The NCAA has released a Q&A about the upcoming rules changes that came out of the Rules Working Group and which are expected to be approved by the Board of Directors at the upcoming NCAA Convention. One question in particular shows the type of new territory the NCAA is exploring:
Why rely more on campus-level policies and procedures than rules for everybody in Division I?
The Rules Working Group recognizes that some schools will be pressured to adopt policies and procedures to not place their program at a competitive disadvantage. The new rulebook would require that policies be in place in specified areas, that they address key components or campus values and that they will be followed. NCAA violations would occur if policies are not developed or followed.
The NCAA already does this in a couple of areas. Schools are required to have a recruiting entertainment policy and if the school fails to have a policy or follow it, it is an NCAA violation. Schools are not required to have institutional drug testing policies, but if they have one, it is an NCAA violation to not follow the policies.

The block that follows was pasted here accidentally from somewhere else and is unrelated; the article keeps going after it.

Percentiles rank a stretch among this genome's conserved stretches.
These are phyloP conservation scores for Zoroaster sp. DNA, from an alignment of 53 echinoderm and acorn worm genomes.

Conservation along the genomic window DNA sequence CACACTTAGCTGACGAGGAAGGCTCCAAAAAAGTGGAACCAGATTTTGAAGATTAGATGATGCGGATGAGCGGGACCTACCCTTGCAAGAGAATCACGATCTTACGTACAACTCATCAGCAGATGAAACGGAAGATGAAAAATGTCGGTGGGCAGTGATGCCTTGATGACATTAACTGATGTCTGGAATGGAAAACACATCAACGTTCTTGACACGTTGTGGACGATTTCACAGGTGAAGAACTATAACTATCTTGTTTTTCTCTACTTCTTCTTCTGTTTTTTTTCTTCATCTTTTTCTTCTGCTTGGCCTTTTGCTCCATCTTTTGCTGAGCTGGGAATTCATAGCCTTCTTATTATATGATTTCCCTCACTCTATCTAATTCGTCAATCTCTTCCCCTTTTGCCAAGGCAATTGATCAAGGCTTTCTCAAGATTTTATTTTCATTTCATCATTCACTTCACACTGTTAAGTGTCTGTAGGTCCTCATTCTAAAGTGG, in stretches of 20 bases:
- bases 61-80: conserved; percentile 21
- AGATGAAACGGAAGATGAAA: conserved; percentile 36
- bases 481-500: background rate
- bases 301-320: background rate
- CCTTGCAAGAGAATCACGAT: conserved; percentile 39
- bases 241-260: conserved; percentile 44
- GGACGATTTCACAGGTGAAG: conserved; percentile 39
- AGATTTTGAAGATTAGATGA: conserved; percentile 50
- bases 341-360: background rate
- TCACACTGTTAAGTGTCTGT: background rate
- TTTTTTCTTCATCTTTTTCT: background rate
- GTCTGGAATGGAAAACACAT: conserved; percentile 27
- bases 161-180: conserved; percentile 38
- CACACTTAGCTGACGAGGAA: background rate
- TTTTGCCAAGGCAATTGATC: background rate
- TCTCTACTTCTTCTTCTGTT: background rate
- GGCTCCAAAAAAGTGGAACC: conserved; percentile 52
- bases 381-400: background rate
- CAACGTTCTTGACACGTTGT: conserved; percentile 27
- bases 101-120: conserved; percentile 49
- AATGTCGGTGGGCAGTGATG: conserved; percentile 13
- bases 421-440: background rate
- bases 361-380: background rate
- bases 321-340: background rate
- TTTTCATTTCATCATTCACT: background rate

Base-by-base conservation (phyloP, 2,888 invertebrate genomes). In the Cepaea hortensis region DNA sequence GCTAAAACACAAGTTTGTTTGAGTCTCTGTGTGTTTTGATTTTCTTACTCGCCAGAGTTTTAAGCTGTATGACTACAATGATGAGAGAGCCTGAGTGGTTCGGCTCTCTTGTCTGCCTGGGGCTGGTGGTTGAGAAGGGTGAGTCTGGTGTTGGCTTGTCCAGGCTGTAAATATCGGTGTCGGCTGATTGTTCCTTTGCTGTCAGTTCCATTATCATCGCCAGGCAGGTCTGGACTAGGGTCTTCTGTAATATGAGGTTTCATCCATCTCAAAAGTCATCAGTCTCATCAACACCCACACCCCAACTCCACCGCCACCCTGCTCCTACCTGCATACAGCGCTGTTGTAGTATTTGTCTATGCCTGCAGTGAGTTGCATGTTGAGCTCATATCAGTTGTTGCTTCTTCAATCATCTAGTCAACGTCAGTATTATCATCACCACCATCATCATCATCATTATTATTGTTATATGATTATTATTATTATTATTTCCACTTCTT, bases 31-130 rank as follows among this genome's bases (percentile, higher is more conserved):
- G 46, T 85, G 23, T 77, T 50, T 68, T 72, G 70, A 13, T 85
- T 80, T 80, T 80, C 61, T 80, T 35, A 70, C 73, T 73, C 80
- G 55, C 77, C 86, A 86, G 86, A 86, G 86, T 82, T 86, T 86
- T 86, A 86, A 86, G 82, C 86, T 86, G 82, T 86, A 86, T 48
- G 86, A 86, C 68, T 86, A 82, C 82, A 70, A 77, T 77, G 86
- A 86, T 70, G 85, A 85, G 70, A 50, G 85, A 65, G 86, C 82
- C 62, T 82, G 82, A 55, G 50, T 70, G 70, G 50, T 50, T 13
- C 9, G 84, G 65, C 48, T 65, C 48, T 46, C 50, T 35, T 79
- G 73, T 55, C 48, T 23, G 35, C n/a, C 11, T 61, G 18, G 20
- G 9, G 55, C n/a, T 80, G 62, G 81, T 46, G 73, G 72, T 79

But the new regulatory structure that will be put in place over the next couple of years will rely more heavily on this pattern. While not part of the current round of proposals, food for student-athletes is likely to be deregulated with institutional policy taking over. Many of the limits on official visits are likely to be eliminated, replaced by institutional rules.
That means instead of evaluating one NCAA rule, the NCAA enforcement staff may be handling multiple institutional policies, some of which may be intentionally vague or not publicly available. If this becomes a major issue, it stands to make enforcement even more time consuming and difficult rather than freeing the NCAA from having to worry about many issues.